Plenum 18 is disposed in underlying relationship to bottom wall 56 of dirty air space 28, and, from each respective runner inlet at a hole 70, each runner runs generally upward along a respective portion of the side wall of the dirty air space on the exterior surface of side wall 60. Within the air box, filter 24 is surrounded by dirty air space 28 about its full circumference, and the filter itself circumferentially surrounds a beginning of clean air space 26. The clean air space continues, from this beginning, along a passage that comprises a reverse bend to the throttle body assembly inlet.

The tubular filter cartridge 24 has an imaginary straight centerline 88 running along its length, and each runner 20 has a respective imaginary curved centerline 90 running along its length. In an imaginary vertical plane passing through each centerline 90 at the respective runner outlet 44, the entirety of the runner outlet is disposed at a vertical elevation higher than that of cartridge centerline 88. Stated another way, it may be said that each respective imaginary vertical plane that passes through a respective runner centerline at the respective runner outlet intersects the centerline of the tubular filter at a vertical elevation below that of the respective runner centerline at the respective runner outlet.

Parts 50, 66, 68 are preferably fabricated from plastics materials known to be suitable for engine air intake systems for using known plastic fabrication technology. Individual parts may be joined along mating perimeter margins by known plastic joining methods to create fluid-tight joints.

FIGS. 4 and 5 show a second module embodiment 100. The same reference numerals that were used in FIGS. 1-3 are used in FIGS. 4 and 5 to identify the same components. Hence, the description of FIGS. 1-3 given above applies to embodiment 100 without repetition, and the latter embodiment will be described to the extent of explaining significant differences between it and module 10.

In module 100, dirty air enters at an end of the air box containing inlet 12. Runners 20 are still disposed on the exterior surface of the air box wall, but run upward from plenum 18 along side wall 58, thence across the top wall, and thence part way down side wall 60 where they curve into flange 74. The portion of the length of the air box wall that is marked by the arrow 106 bounds the dirty air space 28. Filter 24 is now a rectangular cartridge, disposed transversely across the interior of the air box, separating dirty air space 28 from clean air space 26, the latter being marked by the arrow 104.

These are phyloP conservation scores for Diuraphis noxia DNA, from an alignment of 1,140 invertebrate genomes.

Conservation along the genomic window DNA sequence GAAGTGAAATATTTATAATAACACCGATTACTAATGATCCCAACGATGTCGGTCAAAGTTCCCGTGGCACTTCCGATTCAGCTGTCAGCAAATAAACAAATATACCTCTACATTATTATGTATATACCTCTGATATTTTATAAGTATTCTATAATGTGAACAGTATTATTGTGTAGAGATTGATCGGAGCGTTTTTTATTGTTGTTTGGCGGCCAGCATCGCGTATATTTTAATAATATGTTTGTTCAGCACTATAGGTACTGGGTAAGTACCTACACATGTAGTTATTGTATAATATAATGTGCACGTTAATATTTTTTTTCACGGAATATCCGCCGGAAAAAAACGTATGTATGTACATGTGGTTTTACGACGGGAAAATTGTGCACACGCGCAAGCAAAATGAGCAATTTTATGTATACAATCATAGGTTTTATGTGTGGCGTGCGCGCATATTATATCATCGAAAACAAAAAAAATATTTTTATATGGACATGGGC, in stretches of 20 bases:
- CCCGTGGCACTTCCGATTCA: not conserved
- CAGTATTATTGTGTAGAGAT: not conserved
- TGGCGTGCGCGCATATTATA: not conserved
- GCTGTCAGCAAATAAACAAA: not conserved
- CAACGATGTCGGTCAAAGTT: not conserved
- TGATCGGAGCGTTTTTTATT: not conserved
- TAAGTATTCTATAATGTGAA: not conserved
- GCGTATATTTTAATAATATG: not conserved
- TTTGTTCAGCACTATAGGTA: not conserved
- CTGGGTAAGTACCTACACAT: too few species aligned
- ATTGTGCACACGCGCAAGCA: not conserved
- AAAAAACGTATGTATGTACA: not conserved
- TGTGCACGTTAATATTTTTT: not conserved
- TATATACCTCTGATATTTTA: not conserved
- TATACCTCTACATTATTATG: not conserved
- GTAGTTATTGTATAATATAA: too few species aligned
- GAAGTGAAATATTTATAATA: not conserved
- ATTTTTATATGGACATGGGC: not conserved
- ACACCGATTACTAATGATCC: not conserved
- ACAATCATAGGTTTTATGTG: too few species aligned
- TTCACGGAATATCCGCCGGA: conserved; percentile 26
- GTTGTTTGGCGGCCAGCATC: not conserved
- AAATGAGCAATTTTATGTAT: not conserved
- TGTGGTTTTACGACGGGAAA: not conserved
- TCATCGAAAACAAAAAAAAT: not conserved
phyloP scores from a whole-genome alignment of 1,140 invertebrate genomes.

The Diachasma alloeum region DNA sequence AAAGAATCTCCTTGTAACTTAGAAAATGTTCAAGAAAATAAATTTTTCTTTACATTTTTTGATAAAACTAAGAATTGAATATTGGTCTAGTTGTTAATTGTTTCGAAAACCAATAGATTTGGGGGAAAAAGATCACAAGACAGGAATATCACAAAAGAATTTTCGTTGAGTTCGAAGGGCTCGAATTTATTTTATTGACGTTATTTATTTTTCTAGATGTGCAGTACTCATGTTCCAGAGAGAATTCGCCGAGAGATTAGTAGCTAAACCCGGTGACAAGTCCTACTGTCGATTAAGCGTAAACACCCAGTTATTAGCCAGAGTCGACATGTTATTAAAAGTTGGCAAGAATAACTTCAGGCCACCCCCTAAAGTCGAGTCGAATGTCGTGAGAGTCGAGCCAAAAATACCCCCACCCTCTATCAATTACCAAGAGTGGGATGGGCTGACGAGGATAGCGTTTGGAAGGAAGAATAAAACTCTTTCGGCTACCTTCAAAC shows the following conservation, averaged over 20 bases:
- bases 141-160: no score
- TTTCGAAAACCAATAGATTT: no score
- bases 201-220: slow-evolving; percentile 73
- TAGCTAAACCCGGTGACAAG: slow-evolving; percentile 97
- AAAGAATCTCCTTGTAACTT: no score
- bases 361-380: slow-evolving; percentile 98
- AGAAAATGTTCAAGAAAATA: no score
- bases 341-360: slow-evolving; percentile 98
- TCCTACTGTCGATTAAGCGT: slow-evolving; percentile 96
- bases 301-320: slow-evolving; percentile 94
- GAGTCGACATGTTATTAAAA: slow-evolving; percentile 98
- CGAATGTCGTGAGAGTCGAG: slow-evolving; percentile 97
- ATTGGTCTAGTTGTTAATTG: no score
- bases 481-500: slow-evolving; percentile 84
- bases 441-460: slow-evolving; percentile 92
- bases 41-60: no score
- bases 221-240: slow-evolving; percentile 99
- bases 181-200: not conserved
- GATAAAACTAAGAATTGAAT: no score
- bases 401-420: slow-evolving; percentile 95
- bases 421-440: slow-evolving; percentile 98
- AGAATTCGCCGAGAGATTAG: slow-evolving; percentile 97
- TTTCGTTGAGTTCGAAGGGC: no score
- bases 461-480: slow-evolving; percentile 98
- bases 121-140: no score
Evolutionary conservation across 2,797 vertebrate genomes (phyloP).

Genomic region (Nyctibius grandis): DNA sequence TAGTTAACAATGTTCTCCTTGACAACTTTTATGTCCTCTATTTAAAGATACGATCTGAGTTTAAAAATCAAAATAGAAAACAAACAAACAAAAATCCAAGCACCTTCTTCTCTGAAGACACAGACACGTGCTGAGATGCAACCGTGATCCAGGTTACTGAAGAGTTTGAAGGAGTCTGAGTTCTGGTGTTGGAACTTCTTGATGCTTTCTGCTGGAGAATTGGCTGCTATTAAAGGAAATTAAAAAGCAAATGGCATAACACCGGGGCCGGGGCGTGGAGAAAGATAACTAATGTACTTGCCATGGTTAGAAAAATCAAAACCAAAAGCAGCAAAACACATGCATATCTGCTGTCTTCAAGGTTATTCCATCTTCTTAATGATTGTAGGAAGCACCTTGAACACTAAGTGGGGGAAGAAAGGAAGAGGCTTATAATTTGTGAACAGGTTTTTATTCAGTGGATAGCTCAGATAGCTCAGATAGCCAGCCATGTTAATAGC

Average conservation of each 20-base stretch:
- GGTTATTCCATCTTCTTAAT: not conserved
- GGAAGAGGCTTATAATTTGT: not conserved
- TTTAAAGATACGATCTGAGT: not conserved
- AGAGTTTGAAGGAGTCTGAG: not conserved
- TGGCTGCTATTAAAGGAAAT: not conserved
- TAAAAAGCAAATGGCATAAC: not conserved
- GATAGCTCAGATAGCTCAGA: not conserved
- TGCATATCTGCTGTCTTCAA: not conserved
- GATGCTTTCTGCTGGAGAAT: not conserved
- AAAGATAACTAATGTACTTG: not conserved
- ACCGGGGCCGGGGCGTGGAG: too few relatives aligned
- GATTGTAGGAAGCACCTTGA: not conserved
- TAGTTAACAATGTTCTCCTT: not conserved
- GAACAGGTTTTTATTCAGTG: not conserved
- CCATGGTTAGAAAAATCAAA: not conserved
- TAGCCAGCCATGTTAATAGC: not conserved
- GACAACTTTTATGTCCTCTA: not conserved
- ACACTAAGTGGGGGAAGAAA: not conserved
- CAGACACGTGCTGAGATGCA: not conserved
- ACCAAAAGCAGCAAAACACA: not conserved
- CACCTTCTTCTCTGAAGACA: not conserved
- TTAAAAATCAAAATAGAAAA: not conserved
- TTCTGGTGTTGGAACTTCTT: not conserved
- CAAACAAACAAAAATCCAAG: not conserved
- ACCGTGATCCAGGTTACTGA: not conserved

Hence, filter 24 comprises a filtering area disposed transversely across a lengthwise end of the dirty air space wall, and the clean air space comprises a clean air space wall forming a lengthwise extending continuation of the dirty air space wall. For accommodating the rectangular filter 24, the right hand end of the air box wall has a rectangular shape. Runners 20 are spaced from filter 24 along the dirty air space wall by a portion 102 of the dirty air space wall that is immediately adjacent filter 24 and that has a rectangular transverse cross section. The clean air space wall that is immediately adjacent filter 24 also has rectangular transverse cross section, and the rectangular-shaped filtering area registers with those rectangular transverse cross sections of the immediately adjacent portions of the dirty air space wall and the clean air space wall. Cover 54 (see FIG. 5) covers the open rectangular top at the right hand end of the module as viewed in FIG. 4, and is removable to provide access to filter 24. FIGS. 6-8 disclose another embodiment of intake air module 200 that contains components similar to those of module 100 in FIGS. 4 and 5. Those similar components are marked in FIGS. 6-8 by the same reference numerals as in FIGS. 4 and 5. While the general arrangement of tracts 20 about the air box are similar, and while the filter cartridge is disposed in a portion of the air box that is disposed beyond the tracts in a direction that runs parallel to the engine centerline, there are several differences between the two modules 100, 200 that bear discussion.

In module 100, dirty air enters at an end of the air box. In module 200, it enters at the bottom. The dirty air may enter the air box through a tube (not shown) that runs to any appropriate location in the vehicle where suitable intake air is freely available. Tracts 20 are disposed on the exterior surface of the air box wall, running upward from plenum 18 along side wall 58, thence across the top wall, and thence part way down side wall 60 where they curve into flange 74. The portion of the air box that is disposed beyond tracts 20 at one lengthwise end of the module comprises a walled structure 210 that is a lengthwise extension of, and is integrally formed with, the wall on the exterior of which tracts 20 are disposed. Walled structure 210 has two generally triangular-shaped side wall sections 212, 214 that are disposed generally vertical and parallel with each other across the width of interior space of walled structure 210. A generally vertical transverse wall section 216 bridges the two wall sections 212, 214 where wall structure 210 emerges from the last tract 20. A generally horizontal floor 218 bridges lower edges of the side wall sections 212, 214 where wall structure 210 emerges from the last tract 20. Floor 218 runs lengthwise for the full extent of side wall sections 212, 214.